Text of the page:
Not only does Hart advocate political action in the face of individual and planetary death, but he recommends that we never give up championing, collecting and reassembling all that is good, true and beautiful from all of the ancient religions of the world. Hart defends the Christian faith explicitly but also insists that everything truly human should be cherished as it is all now cheapened and at risk now in the face of the Christian heresy of modernity and ideological progress that continues to sweep the globe. While saying repeatedly that there is no past golden age and that what has gone before is never recoverable in any case, Hart also says that we should cherish and reassemble (in new ways) everything that is beautiful and true from all of our human past. In this regard, he sounds a lot like Origen as he says that “out of the spoils that the children of Israel took from the Egyptians came the contents of the Holy of Holies, the ark with its cover, and the Cherubim, and the mercy-seat, and the golden pot wherein was treasured up the manna, the angels’ bread [so that] these things were made from the best of the Egyptian gold” (The Philocalia 13.1-2).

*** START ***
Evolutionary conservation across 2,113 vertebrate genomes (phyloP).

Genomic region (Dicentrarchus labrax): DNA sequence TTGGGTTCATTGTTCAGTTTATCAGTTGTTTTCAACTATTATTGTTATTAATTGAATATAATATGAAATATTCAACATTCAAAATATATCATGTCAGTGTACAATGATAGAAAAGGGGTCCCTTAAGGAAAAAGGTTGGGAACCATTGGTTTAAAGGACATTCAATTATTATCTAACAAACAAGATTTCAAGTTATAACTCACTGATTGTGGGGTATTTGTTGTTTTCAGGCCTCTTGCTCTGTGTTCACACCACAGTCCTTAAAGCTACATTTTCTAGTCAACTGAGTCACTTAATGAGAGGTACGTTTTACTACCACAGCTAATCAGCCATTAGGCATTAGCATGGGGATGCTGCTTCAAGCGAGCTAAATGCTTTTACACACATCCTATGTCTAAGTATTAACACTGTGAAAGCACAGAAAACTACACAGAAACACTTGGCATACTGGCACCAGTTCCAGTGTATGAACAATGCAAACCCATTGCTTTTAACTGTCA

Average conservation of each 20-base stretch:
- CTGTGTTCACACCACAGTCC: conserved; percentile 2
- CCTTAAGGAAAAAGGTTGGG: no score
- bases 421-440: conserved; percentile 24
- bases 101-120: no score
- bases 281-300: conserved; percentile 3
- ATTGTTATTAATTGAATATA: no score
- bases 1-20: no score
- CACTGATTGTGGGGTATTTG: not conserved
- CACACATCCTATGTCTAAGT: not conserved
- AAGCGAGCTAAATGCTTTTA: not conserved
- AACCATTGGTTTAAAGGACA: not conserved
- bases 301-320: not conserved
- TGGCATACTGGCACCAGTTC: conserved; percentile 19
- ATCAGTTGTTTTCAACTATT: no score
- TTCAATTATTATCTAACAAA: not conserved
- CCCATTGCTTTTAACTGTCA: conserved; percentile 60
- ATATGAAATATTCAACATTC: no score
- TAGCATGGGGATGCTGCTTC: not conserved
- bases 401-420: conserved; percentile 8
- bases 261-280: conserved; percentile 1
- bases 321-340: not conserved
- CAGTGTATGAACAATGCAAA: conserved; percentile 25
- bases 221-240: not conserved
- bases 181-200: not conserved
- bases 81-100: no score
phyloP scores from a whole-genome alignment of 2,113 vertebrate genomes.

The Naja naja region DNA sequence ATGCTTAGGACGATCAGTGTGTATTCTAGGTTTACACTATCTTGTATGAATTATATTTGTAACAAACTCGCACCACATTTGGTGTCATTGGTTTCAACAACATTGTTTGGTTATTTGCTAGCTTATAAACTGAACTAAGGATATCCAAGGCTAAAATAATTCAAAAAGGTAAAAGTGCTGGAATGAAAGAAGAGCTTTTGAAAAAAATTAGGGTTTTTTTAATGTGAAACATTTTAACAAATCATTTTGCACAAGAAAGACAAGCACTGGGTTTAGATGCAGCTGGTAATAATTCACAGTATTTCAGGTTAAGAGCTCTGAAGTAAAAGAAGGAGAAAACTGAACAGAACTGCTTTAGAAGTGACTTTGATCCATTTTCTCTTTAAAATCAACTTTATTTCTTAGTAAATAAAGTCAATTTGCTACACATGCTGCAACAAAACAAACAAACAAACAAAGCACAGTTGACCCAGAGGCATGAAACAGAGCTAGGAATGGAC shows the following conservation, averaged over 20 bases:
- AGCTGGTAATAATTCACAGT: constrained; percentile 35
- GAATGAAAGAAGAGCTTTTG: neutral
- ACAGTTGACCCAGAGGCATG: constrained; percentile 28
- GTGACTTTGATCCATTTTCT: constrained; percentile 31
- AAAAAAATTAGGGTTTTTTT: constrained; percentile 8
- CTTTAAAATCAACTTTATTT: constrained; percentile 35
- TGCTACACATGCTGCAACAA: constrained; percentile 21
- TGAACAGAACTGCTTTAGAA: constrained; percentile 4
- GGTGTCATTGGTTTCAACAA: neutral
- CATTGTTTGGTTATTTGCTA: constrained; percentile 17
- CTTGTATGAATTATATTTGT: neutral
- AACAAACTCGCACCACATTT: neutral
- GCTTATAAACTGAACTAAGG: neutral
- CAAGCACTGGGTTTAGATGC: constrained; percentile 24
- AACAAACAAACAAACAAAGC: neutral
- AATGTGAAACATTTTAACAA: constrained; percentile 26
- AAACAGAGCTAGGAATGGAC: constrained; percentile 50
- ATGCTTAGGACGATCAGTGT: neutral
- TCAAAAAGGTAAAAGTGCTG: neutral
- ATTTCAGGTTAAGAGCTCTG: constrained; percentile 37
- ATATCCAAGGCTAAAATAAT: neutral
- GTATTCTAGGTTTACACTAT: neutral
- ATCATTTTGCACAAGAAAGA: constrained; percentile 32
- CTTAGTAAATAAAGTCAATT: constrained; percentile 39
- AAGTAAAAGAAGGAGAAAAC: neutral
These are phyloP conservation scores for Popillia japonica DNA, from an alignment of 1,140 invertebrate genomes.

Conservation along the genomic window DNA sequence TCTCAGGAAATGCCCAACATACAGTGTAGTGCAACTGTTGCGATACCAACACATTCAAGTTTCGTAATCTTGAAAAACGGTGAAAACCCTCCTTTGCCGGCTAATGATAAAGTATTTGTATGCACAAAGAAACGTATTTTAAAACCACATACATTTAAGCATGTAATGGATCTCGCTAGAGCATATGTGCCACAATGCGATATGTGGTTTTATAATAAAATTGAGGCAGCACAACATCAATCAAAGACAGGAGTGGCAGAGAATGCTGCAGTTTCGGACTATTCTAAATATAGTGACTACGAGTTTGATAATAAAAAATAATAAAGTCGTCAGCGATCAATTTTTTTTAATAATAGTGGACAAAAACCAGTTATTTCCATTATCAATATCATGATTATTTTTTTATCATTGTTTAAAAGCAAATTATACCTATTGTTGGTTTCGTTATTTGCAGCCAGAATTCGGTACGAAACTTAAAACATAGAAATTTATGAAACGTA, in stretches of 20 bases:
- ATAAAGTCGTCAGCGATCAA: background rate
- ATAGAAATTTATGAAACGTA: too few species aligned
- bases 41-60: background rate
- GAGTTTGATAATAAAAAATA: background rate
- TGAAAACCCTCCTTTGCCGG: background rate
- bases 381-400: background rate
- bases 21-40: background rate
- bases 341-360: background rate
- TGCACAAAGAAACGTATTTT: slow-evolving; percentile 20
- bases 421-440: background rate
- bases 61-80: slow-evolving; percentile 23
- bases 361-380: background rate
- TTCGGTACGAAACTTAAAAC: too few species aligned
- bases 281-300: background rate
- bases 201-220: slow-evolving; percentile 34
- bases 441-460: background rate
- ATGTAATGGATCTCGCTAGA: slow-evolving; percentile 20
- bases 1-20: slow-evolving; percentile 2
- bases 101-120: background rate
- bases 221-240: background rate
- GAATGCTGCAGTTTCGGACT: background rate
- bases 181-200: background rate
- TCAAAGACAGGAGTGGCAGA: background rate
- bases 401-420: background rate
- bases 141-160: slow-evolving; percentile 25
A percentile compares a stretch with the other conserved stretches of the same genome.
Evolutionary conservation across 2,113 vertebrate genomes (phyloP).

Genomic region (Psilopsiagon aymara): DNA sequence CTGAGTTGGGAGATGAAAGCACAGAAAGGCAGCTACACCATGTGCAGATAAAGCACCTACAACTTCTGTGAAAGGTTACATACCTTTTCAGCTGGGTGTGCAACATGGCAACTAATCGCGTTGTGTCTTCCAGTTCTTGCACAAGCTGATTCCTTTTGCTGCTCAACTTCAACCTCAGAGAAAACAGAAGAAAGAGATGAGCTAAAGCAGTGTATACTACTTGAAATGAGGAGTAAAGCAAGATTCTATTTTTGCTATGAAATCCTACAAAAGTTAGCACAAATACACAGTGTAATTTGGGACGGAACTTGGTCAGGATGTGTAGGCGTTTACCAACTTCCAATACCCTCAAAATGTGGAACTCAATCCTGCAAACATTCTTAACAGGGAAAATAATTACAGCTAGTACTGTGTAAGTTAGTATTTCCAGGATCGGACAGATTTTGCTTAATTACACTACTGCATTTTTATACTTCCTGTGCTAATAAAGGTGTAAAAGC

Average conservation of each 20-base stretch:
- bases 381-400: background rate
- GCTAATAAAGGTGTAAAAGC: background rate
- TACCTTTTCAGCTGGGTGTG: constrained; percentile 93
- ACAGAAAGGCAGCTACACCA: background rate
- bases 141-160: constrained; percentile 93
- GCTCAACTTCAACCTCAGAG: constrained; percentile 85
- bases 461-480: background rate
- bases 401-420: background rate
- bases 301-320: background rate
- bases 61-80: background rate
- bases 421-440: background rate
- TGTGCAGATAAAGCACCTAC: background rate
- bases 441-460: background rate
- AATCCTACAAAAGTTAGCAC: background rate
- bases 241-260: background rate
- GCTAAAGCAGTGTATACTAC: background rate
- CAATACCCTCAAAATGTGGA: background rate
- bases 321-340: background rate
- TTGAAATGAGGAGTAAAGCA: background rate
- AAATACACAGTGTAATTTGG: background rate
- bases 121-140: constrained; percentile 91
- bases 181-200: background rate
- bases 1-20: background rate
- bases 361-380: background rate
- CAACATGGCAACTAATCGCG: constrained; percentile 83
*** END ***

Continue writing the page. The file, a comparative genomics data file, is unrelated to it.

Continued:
What Hart advocates is a cherishing of everything good from all the world cultures that now face extinction before the ravages of the secular nation state and the mechanistic vision of the world that it fosters. While Origen had all the pagan riches of the Hellenistic world in view, Hart has all the riches of every ancient human culture on the planet in view. Within the dialogs of Roland in Moonlight, Hart confides his “unwillingness to relinquish any dimension of anything that I find appealing or admirable… or beautiful” (326), and he draws this out even more fully in his July 7 review of Peter Sloterdijk’s After God: